what is, in effect, a new perception, a perception that is modern,
urban, ‘of the crowd’, momentary; but also as Pound conceives
it, timeless, pointing us allusively to historical and cultural
overlays. We’re in Paris, but this literary form draws on
Japanese verse models and Japanese pictorial aesthetics.
The time is now, the present, ‘these faces’. This is self
consciously an image or picture of modernity; but it’s also the
picture of an underground that inevitably recalls the Classical
underworld.’ (Hammer, 2007)
Professor Hammer’s contrast of the similarities and differences is an essential part of understanding Imagist poetry origins. The differences are just as striking as the similarities, the structure is different, the line lengths are different and the Haiku traditionally concerned itself with nature and the changing seasons, as Professor Hammer has explained, Pound’s poem is an image of the modern, and Gurney’s poem an image of war, the Haiku an image of the ancient, yet both are linked by language as Scott Brewster illustrates:
It can be argued that the clinical precision and emotional coolness
demanded by the Imagist movement was, in part, a poetic reaction
to the clamour and chaos of the trenches. (Brewster, 2009, p.96)
It seems odd then, that ‘emotional coolness’ would be displayed in dealing with war, perhaps this is evidence of soldiers distancing themselves from war. Another part of the ‘clinical precision’ of the language is that it is so similar in form to the Haiku.
The division of poetry movements this essay has been discussing is considered a part of Modern poetry as a whole. It is simple to define Modern poetry, Langdon Hammer describes it as […] A specifically historical category. It’s a historic way of naming what it is’. (Hammer, 2007)
A contemporary and friend of Ezra Pound, and one of the most important figures in the modernist movement, was T.S. Eliot, a poet who had his extraordinary ideas on the relationship between traditional and modern poetry in his essay ‘Tradition and the individual talent.’ (Lodge, 1972, p77). he writes:
The existing monuments form an ideal order among themselves, which is
modified by the new (the really new) work of art among them. The existing
order is complete before the new work arrives; for order to persist after
the supervention of novelty, the whole existing order must be, if ever so slightly,
altered; and so the relations, proportions, values of each work of art towards
the whole are readjusted; and this is conformity between the old and the new […]
The argument Eliot has presented here is essentially the same argument this essay is presenting, there will always be a link to the past in current poetry, primarily because poets are influenced by poets. Eliot displays this relationship in his poem The Waste Land (1922) written in fragmented free verse, it has all the hallmarks of modernist poetry and was very different from the Georgian poetry that had preceded it; the poem uses colloquial language and urban, industrial imagery. However, the beginning of the poem, ‘The Burial of the Dead’ alludes to Chaucer’s prologue to The Canterbury Tales written at the end of the 14th century: Whan that aprill with his shoures soote/ The droghte of march hath perced to the roote, we can see this repeated in The Waste Land: April is the cruellest month/breeding Lilacs out of the dead land.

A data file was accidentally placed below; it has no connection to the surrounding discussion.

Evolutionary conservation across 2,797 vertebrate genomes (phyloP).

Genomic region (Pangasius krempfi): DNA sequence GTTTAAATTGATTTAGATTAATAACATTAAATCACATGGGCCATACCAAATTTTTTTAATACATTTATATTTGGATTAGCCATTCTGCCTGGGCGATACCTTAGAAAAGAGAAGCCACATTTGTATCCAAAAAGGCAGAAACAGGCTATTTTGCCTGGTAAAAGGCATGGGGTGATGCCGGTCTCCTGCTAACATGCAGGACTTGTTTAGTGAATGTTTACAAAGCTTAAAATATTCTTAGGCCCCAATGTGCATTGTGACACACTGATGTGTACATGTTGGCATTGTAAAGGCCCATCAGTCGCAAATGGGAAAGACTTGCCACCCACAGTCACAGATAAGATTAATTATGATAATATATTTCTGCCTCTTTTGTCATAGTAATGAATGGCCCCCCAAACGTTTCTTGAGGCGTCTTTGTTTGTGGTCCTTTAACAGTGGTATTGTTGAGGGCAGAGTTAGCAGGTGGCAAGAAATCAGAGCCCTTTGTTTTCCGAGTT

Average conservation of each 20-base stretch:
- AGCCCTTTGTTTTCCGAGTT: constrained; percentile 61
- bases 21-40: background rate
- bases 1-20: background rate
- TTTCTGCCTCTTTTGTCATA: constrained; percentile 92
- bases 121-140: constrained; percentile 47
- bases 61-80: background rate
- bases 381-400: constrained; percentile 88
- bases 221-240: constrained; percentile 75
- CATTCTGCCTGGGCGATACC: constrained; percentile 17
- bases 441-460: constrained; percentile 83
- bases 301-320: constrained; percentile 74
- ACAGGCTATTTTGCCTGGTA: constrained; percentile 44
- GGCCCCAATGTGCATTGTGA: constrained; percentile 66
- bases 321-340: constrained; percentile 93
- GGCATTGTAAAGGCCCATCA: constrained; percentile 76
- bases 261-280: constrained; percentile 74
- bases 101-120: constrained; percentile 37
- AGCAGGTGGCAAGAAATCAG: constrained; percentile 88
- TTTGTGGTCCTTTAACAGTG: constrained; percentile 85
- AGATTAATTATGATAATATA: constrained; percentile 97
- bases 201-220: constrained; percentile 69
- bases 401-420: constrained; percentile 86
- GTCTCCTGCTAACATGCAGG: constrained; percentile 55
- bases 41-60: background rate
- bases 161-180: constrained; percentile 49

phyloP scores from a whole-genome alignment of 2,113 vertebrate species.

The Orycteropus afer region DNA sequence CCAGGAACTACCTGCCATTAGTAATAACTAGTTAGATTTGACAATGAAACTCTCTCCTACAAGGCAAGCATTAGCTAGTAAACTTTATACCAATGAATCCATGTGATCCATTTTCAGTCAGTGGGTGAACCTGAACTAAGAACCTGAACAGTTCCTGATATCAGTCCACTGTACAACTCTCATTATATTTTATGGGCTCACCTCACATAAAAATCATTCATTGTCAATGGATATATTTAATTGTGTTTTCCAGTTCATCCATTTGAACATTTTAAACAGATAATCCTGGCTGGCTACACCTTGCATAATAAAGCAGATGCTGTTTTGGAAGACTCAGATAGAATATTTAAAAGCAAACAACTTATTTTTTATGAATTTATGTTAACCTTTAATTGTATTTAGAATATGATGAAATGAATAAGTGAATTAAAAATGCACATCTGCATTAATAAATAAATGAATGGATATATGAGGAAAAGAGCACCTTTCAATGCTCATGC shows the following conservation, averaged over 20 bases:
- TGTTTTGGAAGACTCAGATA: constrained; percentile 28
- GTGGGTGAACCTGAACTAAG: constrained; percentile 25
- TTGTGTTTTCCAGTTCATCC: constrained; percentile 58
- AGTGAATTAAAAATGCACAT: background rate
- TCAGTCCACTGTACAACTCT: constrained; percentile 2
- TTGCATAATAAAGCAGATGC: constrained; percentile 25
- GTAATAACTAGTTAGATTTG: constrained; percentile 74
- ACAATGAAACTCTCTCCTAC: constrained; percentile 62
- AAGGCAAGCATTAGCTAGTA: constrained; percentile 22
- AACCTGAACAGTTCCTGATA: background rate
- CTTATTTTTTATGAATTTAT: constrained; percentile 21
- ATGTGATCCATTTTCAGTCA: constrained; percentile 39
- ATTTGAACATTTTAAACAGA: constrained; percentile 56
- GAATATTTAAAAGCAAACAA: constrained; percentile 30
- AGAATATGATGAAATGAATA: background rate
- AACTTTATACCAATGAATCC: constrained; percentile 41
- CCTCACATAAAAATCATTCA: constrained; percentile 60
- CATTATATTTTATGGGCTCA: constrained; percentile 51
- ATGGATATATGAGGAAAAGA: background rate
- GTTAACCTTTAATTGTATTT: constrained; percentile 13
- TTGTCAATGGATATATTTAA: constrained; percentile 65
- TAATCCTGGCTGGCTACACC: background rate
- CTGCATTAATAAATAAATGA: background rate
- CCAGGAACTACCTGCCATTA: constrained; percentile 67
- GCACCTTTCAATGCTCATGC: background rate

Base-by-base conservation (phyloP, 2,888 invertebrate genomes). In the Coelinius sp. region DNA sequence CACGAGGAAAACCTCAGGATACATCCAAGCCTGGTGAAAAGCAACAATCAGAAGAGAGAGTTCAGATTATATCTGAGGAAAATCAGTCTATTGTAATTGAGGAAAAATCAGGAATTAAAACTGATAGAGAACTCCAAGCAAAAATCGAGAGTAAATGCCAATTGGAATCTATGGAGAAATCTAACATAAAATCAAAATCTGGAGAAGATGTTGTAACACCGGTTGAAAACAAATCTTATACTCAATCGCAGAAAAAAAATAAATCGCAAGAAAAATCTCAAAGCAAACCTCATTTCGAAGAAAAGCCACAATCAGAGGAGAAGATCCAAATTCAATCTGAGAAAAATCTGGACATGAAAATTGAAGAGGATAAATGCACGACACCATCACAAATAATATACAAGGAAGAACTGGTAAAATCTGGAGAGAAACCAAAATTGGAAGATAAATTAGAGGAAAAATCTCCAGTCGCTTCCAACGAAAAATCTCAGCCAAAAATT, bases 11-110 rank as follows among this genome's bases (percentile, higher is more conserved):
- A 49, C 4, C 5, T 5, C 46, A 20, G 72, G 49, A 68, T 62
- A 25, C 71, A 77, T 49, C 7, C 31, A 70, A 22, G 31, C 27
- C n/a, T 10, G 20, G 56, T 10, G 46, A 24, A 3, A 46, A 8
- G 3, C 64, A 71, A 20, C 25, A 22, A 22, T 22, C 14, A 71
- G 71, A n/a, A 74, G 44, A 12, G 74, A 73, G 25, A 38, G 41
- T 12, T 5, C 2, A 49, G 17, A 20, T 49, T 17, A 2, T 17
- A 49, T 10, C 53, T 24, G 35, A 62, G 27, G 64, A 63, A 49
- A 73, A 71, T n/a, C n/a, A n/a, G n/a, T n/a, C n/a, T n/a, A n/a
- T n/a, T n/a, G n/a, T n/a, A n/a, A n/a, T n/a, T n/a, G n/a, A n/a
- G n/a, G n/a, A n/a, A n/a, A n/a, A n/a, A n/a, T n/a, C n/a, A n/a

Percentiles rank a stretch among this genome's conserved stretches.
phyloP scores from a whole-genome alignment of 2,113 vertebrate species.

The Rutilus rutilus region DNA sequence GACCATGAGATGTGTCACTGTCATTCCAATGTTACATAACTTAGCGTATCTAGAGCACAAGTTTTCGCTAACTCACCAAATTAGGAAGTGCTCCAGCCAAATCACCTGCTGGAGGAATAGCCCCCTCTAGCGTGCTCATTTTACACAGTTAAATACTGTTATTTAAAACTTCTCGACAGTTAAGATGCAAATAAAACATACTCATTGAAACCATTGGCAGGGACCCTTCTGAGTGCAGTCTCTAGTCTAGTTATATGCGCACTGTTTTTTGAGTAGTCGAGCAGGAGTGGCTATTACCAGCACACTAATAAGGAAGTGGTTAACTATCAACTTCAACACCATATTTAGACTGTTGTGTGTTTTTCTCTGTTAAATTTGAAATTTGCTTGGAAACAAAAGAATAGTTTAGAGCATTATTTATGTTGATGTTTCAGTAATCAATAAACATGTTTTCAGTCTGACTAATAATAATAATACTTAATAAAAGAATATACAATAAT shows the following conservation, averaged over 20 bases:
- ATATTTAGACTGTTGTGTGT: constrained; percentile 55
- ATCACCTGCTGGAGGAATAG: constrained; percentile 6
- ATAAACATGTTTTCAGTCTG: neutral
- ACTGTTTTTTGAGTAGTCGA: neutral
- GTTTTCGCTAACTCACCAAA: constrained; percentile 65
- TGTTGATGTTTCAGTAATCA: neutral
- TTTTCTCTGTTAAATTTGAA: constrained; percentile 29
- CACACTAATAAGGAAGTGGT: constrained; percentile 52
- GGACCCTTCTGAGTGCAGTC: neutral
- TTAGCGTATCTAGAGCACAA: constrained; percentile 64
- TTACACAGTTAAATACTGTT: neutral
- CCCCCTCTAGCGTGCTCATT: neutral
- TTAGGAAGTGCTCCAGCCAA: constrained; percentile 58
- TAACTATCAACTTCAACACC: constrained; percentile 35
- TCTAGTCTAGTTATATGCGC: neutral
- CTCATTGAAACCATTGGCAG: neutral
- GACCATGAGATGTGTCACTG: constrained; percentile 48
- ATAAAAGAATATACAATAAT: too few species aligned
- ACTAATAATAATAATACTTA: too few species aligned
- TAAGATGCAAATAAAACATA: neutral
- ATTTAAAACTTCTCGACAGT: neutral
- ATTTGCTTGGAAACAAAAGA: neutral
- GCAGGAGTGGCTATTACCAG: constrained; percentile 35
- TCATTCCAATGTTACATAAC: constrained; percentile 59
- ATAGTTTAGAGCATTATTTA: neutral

In the second section, ‘A Game of Chess’ features a disjointed conversation concerning false teeth, it is set in a public house and features modernist language, however it contains a refrain reminiscent of the folk ballad ‘HURRY UP PLEASE IT’S TIME’ is insistent in the background and as the conversation and verse progresses, it becomes much more insistent, the use of the refrain in The Waste Land may signal that it’s time for change.
Eliot is proving his argument that traditional and modern poetry are reliant upon one another, modern imagery and a modern form but expressing as Professor Hammer explained ‘cultural and historical overlays’.
In conclusion, this essay has discussed the differences in Modern poetry and the poetry that preceded it. It has also examined different schools of poetry and provided evidence for the argument that there are similarities in poetry as well as differences. The links between the four different movements have been considered, in relation to the links between Modern and traditional poetry. A theory for why the Modernist movement came about and it can be agreed from the evidence that there is an essential relationship between traditional and Modern poetry.